An ambitious EPSRC project aims to create an entirely new multi-cellular robotic organism that has biological muscles as well as microelectronics.
The researchers hope to create a 1cm-long aquatic prototype robot that will respond to things such as light and chemical gradients — with possible medical applications in mind.
‘The project is jointly funded by the US and the UK governments as highly risky transformative research related to synthetic biology,’ said Dr Daniel Frankel of Newcastle University. ‘It has an 80 per cent chance of failure.’
The idea of interfacing biological cells and tissue with electronics and machines — the ‘cyborg’ scenario — has been attempted previously. However, using wires or electrodes to directly connect with cells can damage them and does not produce a signal of sufficient speed or quality.
‘You’re limited by material development; you need to try and work out what material interfaces best with cells and tissue,’ Frankel said. ‘What’s really different about our research is that we’re altering the cells and tissue to interface with the machines and electronics using genetic engineering.’
So rather than trying to innervate the muscles with direct wire contacts, they have created muscle cells that respond to light from an array of light-emitting diodes (LEDs) flickering in a wave-like motion to contract the cells.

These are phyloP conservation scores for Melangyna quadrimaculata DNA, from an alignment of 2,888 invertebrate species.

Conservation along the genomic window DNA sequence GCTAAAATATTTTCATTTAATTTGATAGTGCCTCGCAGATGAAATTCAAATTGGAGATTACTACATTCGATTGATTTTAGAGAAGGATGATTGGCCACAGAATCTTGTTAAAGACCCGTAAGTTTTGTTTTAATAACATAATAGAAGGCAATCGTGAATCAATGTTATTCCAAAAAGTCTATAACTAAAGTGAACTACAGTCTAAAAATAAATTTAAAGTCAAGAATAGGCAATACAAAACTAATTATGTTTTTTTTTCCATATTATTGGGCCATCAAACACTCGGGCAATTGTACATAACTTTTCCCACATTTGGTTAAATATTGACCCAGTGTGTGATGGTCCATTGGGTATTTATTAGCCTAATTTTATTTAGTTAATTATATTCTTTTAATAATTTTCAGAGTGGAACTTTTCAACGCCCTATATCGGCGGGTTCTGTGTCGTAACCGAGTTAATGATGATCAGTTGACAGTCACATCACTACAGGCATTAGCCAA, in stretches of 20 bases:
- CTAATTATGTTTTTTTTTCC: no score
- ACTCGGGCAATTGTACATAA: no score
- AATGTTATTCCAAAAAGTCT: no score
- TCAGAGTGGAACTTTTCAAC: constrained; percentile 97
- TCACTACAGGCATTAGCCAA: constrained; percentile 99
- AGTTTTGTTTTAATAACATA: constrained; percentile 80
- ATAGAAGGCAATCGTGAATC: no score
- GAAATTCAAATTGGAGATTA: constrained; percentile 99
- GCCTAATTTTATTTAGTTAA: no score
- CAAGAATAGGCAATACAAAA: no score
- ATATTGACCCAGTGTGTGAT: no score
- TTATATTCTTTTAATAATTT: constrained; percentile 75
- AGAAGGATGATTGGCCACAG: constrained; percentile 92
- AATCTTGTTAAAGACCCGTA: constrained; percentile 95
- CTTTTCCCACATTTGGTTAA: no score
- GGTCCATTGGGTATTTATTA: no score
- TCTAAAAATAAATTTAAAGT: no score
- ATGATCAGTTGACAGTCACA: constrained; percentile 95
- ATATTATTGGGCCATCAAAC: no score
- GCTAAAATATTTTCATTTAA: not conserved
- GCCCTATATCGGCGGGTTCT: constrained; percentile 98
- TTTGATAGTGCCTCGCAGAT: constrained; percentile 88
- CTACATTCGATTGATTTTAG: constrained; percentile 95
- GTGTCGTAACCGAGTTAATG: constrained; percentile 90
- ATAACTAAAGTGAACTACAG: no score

The precise pattern is determined by a CPU microprocessor, modelled on the sea lamprey brain network, which has already been created by US collaborators at the National Science Foundation (NSF).
As well as movement function, Frankel is working on primary sensing devices — ‘eyes and a nose’ — again based on genetically engineered cells that can respond to either light or chemical gradients.
‘The cell detects the light, produces this signal, which goes to the CPU, the CPU then feeds the swimming pattern generator to the LEDs, the LEDs flash and the muscles contract in the correct way to move the robot away,’ Frankel said.
The team is now developing each of the separate components independently, which will take around two and a half years. It hopes to integrate them all in a robot in around five years’ time.
The core skeletal form of the robot body will be based on materials similar to hydrogel and the polyimide Kapton and will be fabricated using electrohydrodynamic jet (E-jet) printing.
The muscles themselves will be powered by mitochondria metabolising external sources of glucose, while a small battery will still be required for the CPU and the LEDs.
‘All of that is integrated together and is all communicating, so you almost have a multi-cellular organism,’ Frankel said.